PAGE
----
Krabbe disease, or globoid cell leukodystrophy, is a rare genetic condition that is caused by deficiency of the enzyme galactosylceramidase (GALC). It is characterised by: myelin degeneration, an abnormal amount of toxic lipids including psychosine in the central and peripheral nervous systems, and globoid cells in the brain.
Continue reading to learn more about the main causes of Krabbe disease, its signs, symptoms and treatment options, whether you, or any children under your supervision are at risk of developing the disease. Additionally, what to expect of Krabbe disease, and much, much more!
Krabbe disease (pronounced ‘’crab-ay’’) or globoid cell leukodystrophy,1 is a type of leukodystrophy and lysosomal storage disorder that affects the myelin (also referred to as ‘’white matter’’) of the central (brain and spinal cord) and peripheral (nerves) nervous systems.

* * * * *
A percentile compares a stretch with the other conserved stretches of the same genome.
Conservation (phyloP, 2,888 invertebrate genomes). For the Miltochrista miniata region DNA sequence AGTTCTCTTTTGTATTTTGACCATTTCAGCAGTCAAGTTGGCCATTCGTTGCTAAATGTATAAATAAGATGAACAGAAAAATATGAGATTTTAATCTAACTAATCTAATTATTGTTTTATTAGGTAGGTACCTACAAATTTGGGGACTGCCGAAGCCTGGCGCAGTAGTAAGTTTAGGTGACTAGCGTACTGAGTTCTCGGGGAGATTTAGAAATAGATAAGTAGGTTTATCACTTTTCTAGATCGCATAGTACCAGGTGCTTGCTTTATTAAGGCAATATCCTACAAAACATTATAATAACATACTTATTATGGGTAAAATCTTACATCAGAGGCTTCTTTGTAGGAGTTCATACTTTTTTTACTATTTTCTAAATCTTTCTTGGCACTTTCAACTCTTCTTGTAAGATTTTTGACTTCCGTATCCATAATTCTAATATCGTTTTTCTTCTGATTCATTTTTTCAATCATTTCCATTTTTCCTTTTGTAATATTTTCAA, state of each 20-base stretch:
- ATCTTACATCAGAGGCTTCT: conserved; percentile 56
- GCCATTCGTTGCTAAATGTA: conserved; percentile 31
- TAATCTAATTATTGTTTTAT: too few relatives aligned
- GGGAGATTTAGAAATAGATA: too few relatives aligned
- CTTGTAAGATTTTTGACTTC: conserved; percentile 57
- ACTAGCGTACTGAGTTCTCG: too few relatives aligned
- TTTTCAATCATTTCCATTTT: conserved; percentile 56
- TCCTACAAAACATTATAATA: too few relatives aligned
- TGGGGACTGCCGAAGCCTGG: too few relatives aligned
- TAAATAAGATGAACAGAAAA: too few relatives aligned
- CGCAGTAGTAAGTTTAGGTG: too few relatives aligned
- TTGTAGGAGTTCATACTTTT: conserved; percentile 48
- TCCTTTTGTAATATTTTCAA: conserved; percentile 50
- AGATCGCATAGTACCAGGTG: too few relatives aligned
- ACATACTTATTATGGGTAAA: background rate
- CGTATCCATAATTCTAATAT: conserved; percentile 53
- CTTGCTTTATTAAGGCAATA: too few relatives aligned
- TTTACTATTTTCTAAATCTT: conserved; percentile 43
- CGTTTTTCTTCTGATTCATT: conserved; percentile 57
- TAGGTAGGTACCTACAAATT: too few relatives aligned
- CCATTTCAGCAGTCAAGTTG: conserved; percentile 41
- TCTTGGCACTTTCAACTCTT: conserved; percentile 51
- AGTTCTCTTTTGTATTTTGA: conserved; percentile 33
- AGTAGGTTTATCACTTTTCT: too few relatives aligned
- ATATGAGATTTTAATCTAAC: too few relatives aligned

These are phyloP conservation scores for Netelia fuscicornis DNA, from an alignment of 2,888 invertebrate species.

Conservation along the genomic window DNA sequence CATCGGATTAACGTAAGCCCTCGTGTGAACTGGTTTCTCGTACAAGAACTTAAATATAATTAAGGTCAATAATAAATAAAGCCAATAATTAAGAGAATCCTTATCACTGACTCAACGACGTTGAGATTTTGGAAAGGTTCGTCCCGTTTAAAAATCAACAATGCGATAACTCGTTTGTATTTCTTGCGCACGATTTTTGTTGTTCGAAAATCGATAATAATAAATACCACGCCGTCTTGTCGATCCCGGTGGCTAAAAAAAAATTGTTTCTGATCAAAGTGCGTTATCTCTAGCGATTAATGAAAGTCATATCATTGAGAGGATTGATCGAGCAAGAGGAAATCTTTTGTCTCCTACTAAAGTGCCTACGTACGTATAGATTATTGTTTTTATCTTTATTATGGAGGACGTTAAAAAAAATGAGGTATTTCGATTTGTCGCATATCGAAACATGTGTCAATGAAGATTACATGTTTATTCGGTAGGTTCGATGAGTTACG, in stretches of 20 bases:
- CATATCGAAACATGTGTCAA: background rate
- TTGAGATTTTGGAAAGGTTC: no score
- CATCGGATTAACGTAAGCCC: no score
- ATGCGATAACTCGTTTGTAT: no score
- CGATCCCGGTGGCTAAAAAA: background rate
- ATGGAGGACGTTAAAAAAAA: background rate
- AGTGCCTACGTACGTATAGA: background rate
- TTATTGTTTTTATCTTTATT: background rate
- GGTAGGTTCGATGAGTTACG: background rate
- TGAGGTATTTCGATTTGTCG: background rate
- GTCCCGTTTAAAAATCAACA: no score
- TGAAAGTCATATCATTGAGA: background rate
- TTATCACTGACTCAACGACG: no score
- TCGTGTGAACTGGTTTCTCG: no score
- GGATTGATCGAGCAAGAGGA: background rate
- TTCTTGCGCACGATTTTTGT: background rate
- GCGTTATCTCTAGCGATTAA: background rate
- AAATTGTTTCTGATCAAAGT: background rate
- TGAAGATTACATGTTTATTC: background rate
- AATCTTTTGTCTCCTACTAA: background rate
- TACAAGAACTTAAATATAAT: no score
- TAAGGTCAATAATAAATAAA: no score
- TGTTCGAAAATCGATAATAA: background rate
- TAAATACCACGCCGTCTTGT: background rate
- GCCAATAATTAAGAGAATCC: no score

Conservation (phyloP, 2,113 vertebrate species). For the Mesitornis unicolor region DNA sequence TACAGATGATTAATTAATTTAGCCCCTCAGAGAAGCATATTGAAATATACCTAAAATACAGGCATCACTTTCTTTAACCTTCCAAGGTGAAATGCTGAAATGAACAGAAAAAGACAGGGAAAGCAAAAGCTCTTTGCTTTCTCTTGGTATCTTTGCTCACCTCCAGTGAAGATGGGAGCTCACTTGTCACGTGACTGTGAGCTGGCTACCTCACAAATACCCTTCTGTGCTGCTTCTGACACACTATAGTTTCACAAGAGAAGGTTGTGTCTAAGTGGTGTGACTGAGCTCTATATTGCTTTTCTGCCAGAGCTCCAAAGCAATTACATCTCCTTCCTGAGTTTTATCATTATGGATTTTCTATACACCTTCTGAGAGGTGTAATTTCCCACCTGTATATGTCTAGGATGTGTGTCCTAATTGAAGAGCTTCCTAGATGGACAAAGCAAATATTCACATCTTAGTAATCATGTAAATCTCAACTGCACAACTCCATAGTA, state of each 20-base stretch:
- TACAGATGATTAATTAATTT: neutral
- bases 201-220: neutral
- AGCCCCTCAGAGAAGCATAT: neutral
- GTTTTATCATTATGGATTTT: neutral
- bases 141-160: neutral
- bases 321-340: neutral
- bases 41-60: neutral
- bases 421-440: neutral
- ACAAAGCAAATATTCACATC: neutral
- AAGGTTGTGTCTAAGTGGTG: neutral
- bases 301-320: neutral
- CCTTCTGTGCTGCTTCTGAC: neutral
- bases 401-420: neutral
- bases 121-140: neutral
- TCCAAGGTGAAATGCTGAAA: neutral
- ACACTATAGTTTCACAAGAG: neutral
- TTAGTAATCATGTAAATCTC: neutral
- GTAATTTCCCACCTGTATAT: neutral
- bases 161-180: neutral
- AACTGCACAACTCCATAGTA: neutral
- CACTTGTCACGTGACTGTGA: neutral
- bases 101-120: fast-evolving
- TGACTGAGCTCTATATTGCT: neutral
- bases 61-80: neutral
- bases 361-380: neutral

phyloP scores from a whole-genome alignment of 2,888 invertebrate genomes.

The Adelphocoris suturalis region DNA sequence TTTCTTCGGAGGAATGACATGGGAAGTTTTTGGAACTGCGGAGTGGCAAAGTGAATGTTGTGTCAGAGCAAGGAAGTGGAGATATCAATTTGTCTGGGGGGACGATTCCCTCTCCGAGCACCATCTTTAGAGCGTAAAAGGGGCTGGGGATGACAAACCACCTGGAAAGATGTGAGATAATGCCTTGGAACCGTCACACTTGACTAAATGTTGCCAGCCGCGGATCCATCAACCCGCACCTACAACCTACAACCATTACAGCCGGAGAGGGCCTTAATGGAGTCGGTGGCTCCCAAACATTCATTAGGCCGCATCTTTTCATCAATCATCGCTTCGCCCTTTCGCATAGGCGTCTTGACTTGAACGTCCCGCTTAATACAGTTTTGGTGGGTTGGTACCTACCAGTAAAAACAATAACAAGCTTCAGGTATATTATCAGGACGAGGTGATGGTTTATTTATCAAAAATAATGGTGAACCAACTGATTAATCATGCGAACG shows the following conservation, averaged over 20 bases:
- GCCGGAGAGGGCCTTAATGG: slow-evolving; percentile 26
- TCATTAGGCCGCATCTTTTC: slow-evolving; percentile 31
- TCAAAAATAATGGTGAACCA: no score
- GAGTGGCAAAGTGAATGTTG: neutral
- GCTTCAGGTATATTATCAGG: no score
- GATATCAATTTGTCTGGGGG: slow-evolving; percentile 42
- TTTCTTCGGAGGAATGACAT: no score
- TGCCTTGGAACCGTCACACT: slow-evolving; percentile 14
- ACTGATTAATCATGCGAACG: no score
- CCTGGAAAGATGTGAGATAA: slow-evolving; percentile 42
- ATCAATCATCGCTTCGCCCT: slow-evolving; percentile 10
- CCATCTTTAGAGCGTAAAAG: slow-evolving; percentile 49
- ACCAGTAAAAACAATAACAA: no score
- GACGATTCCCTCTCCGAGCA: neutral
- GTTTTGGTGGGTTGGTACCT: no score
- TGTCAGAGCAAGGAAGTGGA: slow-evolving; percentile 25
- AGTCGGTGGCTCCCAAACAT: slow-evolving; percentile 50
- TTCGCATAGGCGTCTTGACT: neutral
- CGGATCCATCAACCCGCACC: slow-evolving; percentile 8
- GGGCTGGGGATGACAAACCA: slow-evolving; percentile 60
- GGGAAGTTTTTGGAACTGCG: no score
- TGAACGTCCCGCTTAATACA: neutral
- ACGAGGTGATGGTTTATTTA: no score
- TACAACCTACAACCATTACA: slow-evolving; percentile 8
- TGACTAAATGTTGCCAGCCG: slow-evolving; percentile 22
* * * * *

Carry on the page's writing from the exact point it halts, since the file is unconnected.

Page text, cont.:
Krabbe disease is named after Knud Krabbe, a Danish neurologist who first described the rare disease in 1916.2
Causes of Krabbe disease
Krabbe disease is mainly caused by mutations (changes in the sequence of DNA) or defects in the GALC gene.3 This gene is necessary for the production of an enzyme (protein) called galactosylceramidase (GALC) (or galactocerebrosidase).
Localised within lysosomes (organelles that, much like ‘recycling bins’, clean up cellular waste) in the brain and spinal cord, galactosylceramidase breaks down certain fats including galactolipids mainly into galactosylceramide or psychosine. Galactosylceramide is an important component of myelin. Psychosine, on the other hand, prevents the production of myelin and is toxic if not broken down.
Because there is a deficiency or lack of activity of the lysosomal galactosylceramidase enzyme,3 excess lipids (fats) including galactosylceramide accumulate in the body mainly within brain cells. As a result, large abnormal cells with more than one nucleus termed globoid cells (hence globoid cell leukodystrophy) form in the brain. Globoid cells break down the myelin sheath (‘’demyelination’’) that protects nerve cells.